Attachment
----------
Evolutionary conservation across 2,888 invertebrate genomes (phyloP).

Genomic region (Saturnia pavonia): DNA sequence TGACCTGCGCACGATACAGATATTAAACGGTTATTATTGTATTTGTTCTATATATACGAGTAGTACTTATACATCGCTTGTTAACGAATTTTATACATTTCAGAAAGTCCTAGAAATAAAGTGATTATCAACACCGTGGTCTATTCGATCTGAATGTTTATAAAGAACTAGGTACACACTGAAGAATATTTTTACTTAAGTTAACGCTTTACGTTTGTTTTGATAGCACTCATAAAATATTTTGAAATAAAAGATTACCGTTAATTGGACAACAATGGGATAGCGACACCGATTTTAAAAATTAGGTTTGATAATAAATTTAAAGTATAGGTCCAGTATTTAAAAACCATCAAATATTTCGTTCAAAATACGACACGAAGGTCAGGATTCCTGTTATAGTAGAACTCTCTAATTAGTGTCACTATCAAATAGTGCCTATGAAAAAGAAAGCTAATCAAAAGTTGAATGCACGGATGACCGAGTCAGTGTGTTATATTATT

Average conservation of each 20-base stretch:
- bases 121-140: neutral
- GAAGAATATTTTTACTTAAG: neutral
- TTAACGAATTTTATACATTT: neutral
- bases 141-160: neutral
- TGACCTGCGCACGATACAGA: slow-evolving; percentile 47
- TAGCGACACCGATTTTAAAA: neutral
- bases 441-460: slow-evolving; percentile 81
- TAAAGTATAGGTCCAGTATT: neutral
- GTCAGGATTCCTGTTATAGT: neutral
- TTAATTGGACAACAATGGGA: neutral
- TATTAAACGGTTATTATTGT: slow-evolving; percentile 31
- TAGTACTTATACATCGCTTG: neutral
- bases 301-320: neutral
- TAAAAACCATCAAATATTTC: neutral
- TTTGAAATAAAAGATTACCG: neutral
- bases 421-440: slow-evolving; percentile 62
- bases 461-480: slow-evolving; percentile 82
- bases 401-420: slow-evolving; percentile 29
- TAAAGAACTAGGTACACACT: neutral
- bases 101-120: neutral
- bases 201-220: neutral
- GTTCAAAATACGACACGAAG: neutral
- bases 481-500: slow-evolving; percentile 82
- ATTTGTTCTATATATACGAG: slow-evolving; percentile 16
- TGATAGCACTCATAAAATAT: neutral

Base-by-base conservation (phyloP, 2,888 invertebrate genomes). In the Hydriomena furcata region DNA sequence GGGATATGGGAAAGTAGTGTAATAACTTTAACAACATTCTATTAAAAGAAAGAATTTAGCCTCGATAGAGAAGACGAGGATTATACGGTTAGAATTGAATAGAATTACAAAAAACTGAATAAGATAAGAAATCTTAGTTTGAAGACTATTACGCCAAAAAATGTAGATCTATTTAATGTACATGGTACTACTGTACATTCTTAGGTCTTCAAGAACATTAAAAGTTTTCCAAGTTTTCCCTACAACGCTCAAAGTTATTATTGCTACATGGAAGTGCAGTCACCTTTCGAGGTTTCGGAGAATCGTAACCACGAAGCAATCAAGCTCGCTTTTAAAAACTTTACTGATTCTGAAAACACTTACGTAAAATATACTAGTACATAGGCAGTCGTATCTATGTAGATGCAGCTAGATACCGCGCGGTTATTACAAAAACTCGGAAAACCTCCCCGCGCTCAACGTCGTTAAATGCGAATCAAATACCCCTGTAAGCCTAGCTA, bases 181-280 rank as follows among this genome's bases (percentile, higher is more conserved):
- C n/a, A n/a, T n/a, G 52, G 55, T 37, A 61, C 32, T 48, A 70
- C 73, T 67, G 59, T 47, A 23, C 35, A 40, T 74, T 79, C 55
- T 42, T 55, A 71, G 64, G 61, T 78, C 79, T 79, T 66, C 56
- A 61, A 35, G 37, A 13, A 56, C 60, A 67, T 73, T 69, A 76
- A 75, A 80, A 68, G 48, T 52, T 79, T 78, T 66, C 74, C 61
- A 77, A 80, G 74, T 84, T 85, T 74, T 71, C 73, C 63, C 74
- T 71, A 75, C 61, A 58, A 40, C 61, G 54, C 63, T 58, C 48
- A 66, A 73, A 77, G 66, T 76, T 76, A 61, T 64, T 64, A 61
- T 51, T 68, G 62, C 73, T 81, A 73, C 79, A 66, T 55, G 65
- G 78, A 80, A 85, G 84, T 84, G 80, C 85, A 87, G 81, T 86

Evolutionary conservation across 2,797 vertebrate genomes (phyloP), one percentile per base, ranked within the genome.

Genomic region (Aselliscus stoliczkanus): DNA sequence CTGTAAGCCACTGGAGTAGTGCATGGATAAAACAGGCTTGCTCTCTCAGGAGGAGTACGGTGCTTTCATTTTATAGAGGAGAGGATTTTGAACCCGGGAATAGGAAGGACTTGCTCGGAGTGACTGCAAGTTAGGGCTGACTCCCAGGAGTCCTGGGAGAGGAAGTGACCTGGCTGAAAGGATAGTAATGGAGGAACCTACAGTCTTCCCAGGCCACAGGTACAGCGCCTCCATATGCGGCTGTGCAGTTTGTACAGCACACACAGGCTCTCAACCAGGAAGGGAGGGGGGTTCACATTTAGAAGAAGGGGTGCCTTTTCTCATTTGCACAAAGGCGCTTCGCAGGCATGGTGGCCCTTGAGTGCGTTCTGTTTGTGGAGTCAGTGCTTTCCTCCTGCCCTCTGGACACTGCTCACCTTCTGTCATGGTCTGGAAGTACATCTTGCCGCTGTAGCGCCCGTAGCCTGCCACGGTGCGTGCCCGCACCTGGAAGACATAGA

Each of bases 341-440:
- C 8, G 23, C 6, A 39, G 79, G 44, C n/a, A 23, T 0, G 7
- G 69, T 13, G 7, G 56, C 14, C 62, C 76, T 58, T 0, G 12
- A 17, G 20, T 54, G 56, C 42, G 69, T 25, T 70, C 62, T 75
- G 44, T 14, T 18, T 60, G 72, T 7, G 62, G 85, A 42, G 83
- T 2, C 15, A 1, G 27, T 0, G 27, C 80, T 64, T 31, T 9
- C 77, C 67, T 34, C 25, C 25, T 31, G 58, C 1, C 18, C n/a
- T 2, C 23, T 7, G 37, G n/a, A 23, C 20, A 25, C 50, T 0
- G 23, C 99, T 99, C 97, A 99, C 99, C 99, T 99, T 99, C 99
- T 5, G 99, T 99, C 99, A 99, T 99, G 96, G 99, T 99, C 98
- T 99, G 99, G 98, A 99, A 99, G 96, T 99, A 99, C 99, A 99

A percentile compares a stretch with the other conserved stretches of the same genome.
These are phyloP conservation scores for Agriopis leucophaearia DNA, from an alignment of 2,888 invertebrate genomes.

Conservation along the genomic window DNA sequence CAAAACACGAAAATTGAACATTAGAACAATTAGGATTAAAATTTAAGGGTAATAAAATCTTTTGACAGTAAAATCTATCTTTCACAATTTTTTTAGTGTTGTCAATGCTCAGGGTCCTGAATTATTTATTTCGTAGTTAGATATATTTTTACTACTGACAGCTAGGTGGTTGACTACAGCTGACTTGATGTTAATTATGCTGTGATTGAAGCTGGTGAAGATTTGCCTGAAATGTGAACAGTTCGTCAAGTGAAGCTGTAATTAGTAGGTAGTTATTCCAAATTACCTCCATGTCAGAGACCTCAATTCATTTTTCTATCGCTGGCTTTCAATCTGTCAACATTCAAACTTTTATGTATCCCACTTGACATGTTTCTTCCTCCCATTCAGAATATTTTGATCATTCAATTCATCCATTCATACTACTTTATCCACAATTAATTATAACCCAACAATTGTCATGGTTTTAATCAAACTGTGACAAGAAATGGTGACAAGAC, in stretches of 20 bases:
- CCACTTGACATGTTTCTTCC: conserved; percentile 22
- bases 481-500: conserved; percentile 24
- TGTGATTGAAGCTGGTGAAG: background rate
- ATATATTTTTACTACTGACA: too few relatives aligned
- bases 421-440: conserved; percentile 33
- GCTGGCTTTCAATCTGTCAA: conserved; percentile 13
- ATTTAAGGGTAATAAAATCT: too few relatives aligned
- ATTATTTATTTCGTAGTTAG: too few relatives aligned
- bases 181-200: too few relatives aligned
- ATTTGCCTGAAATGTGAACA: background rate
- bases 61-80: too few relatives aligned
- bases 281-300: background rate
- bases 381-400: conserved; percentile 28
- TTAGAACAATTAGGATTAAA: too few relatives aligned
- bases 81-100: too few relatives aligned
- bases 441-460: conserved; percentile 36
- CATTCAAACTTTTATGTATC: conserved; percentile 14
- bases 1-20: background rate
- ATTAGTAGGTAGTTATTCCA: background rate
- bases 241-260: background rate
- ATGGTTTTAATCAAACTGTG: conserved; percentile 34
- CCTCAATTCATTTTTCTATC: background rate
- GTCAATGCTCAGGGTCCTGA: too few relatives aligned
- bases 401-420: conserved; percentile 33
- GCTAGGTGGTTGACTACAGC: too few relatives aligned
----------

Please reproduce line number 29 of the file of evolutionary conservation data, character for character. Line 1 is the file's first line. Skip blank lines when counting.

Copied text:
Base-by-base conservation (phyloP, 2,888 invertebrate genomes). In the Hydriomena furcata region DNA sequence GGGATATGGGAAAGTAGTGTAATAACTTTAACAACATTCTATTAAAAGAAAGAATTTAGCCTCGATAGAGAAGACGAGGATTATACGGTTAGAATTGAATAGAATTACAAAAAACTGAATAAGATAAGAAATCTTAGTTTGAAGACTATTACGCCAAAAAATGTAGATCTATTTAATGTACATGGTACTACTGTACATTCTTAGGTCTTCAAGAACATTAAAAGTTTTCCAAGTTTTCCCTACAACGCTCAAAGTTATTATTGCTACATGGAAGTGCAGTCACCTTTCGAGGTTTCGGAGAATCGTAACCACGAAGCAATCAAGCTCGCTTTTAAAAACTTTACTGATTCTGAAAACACTTACGTAAAATATACTAGTACATAGGCAGTCGTATCTATGTAGATGCAGCTAGATACCGCGCGGTTATTACAAAAACTCGGAAAACCTCCCCGCGCTCAACGTCGTTAAATGCGAATCAAATACCCCTGTAAGCCTAGCTA, bases 181-280 rank as follows among this genome's bases (percentile, higher is more conserved):